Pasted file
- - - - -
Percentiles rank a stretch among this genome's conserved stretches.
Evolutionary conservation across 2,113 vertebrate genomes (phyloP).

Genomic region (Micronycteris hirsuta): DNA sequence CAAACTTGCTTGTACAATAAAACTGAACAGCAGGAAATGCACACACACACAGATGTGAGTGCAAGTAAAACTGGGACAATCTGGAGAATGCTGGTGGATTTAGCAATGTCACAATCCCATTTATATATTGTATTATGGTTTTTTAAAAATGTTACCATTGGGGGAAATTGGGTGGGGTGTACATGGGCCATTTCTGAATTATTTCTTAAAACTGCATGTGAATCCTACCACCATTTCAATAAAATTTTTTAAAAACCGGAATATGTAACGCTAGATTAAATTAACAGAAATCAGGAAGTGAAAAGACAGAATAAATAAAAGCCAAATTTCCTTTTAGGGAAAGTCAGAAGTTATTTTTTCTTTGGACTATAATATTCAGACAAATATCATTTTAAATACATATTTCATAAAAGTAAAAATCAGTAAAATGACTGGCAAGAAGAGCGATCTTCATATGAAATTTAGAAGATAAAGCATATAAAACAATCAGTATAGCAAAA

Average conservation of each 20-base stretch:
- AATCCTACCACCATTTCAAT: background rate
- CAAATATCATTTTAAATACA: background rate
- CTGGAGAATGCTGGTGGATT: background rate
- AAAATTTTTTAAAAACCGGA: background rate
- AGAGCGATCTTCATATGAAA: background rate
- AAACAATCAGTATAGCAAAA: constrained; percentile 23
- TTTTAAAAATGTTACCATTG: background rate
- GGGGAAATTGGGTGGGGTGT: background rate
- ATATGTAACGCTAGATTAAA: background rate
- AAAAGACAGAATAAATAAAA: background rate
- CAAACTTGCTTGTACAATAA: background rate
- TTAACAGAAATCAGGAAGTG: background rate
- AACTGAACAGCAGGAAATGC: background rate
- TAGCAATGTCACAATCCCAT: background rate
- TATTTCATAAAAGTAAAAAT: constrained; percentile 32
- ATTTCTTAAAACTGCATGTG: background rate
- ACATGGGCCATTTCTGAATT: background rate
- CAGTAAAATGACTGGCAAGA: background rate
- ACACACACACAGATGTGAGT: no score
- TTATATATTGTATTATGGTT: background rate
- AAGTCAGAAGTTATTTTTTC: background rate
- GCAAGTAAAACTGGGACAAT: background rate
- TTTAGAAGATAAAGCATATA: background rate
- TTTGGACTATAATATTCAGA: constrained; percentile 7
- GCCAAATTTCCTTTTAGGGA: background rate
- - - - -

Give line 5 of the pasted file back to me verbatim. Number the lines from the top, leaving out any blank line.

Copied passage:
- AATCCTACCACCATTTCAAT: background rate